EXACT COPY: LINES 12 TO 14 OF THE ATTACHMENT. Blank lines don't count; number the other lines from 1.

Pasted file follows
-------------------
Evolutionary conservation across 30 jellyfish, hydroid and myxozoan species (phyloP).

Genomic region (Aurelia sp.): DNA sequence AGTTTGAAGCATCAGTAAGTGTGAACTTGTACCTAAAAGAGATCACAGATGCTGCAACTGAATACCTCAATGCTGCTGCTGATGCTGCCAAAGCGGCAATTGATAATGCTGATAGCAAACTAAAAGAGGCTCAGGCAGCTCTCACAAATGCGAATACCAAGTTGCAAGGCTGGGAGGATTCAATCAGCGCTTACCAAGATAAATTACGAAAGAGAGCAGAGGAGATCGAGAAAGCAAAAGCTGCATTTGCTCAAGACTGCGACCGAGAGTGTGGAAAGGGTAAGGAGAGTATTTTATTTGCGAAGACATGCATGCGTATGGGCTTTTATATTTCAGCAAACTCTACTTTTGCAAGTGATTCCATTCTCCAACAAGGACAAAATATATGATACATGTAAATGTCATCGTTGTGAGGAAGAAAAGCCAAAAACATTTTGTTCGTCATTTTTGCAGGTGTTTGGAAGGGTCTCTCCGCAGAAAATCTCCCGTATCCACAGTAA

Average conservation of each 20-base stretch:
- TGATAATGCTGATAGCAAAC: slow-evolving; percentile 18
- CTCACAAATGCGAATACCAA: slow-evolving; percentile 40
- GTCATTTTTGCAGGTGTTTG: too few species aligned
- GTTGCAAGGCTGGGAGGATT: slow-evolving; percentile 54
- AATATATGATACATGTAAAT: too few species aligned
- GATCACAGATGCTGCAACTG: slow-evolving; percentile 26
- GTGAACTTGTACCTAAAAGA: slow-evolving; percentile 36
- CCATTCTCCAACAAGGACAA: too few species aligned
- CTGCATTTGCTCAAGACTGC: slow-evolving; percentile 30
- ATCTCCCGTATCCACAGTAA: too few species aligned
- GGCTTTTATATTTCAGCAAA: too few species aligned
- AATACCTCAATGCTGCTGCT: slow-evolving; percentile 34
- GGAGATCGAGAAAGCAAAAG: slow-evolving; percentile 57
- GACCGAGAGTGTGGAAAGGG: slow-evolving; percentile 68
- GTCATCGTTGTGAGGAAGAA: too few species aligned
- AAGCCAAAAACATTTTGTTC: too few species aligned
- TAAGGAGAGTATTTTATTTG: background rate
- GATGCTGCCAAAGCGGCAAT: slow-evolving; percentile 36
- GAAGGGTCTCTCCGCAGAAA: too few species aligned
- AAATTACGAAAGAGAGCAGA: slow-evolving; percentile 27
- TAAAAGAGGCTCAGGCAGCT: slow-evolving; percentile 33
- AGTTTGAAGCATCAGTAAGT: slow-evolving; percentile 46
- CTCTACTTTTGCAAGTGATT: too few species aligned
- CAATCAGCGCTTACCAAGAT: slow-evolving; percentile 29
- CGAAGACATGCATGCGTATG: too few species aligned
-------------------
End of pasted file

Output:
- CTGCATTTGCTCAAGACTGC: slow-evolving; percentile 30
- ATCTCCCGTATCCACAGTAA: too few species aligned
- GGCTTTTATATTTCAGCAAA: too few species aligned